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How Trauma Can Trigger Positive Transformation

There’s a common misconception surrounding trauma. We assume that after someone experiences trauma, they might develop post-traumatic stress disorder (PTSD) or return to their old life.

But many individuals also experience something else: positive change. In fact, in 1996 psychologists Richard Tedeschi and Lawrence Calhoun coined the term “post-traumatic growth” to describe this phenomenon (in this paper).

In the book Upside: The New Science of Post-Traumatic Growth , journalist Jim Rendon writes: “In study after study, research shows that about half or more trauma survivors report positive changes as a result of their experience. Sometimes these are small changes — they feel that life has more meaning, that they are closer to their loved ones. For some the changes are life-altering, sending people on career and life paths they never would have considered before, transforming who they are and how they view the world.”

In Upside, an inspiring, empowering and well-researched book, Rendon shares these transformative stories, along with the latest research on what fosters post-traumatic growth.

For instance, Rendon tells the story of Shane Mullins, who lives in Ireland. Ten years ago, Mullins suffered a traumatic brain injury after he ran his car off the road and a stone pillar struck his head. For months Mullins was on a feeding tube, confined to a wheelchair and had trouble saying what he wanted to say.

Thankfully, he learned to walk, and his speech improved. When he finally got home, Mullins tried to return to his old life. That included drinking with his buddies (his binge drinking caused him to lose control of his car). But it wasn’t the same. Just a few drinks wreaked havoc on his brain and balance. He struggled with depression and even considered suicide.

Mullins sought help for his drinking at an inpatient facility for people with brain injuries. He started learning more about his brain injury and seeing a therapist. He also decided to make major changes in his life: Previously a high school dropout, Mullins decided to attend college. With the help of a teacher, he created a presentation about his story and the resources that helped him change his life. He’s given this presentation to youth groups, schools and organizations all over Ireland.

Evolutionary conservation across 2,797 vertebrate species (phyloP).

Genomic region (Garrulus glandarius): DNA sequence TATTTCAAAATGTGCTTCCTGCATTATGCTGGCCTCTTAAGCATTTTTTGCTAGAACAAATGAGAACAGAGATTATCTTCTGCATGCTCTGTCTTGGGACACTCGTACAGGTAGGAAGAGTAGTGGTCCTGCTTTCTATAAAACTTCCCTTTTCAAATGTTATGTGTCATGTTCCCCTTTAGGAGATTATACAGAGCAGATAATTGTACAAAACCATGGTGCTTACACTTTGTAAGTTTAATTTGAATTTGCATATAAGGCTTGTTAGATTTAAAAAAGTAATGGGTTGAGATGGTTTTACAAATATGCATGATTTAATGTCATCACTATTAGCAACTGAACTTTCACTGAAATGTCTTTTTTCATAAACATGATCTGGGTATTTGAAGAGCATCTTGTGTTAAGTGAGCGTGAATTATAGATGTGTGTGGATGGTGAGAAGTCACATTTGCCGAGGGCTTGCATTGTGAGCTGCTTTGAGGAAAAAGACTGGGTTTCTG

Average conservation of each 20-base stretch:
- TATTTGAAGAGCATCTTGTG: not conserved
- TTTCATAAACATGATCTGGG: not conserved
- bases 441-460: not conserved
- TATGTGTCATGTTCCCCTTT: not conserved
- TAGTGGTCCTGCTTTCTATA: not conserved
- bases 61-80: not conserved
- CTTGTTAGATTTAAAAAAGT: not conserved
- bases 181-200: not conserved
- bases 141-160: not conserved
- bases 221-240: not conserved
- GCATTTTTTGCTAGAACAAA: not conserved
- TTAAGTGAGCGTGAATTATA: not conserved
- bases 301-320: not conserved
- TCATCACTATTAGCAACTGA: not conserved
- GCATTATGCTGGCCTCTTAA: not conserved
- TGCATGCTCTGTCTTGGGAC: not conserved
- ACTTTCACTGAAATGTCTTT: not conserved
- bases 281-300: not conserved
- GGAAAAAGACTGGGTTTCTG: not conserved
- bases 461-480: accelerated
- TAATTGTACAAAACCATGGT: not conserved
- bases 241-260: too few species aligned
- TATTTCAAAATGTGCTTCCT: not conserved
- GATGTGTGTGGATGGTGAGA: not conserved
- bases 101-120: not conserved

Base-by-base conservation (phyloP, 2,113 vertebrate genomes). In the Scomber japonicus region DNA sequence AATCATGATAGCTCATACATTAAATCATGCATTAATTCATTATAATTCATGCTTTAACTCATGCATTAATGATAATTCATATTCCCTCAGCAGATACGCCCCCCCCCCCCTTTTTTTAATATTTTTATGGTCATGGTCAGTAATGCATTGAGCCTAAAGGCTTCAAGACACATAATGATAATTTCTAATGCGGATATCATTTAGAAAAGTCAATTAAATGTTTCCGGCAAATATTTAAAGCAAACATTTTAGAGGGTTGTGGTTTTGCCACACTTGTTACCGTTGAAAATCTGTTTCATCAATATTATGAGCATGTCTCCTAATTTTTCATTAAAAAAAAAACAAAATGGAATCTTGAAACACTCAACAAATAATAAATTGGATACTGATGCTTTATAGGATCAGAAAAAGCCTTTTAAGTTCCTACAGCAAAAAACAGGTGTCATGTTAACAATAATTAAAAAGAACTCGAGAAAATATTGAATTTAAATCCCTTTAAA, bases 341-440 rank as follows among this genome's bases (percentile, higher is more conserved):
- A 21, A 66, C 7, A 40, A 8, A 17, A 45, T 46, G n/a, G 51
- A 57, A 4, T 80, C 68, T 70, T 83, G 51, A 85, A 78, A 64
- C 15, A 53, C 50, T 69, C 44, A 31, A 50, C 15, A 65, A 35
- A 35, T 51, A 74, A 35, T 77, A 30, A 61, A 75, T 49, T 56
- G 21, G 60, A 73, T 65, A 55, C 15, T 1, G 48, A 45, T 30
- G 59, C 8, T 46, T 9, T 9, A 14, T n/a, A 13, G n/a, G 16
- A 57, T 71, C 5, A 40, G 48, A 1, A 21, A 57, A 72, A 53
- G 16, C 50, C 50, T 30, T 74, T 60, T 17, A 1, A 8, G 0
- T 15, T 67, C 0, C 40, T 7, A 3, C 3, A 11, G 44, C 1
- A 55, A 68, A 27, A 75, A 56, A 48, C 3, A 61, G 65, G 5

Rendon also tells the story of Samantha Watson. In her 20s, Watson was diagnosed with Ewing’s sarcoma. She underwent surgery and chemotherapy, which battered her body. After she returned to school, she was diagnosed with myelodysplastic syndrome (MDS), a precursor to leukemia. Her previous chemotherapy had caused her body to create new cancer cells. She needed a bone marrow transplant, which she received. But her recovery was long. She needed two or three blood transfusions a day. When she was out of the hospital, she spent every day taking 46 medications, throwing up and trying to eat.

In 2003, Watson attended a conference for young adult survivors of cancer, which gave her clarity. That year she started Surviving and Moving Forward: The SAM-Fund for Young Adult Survivors of Cancer. She even pursued her master’s degree in nonprofit management to learn how to manage her organization. Since then it’s distributed over $1.1 million in grants. Today, Watson also is happily married and has two children.

So how are many trauma survivors able to grow and lead meaningful lives?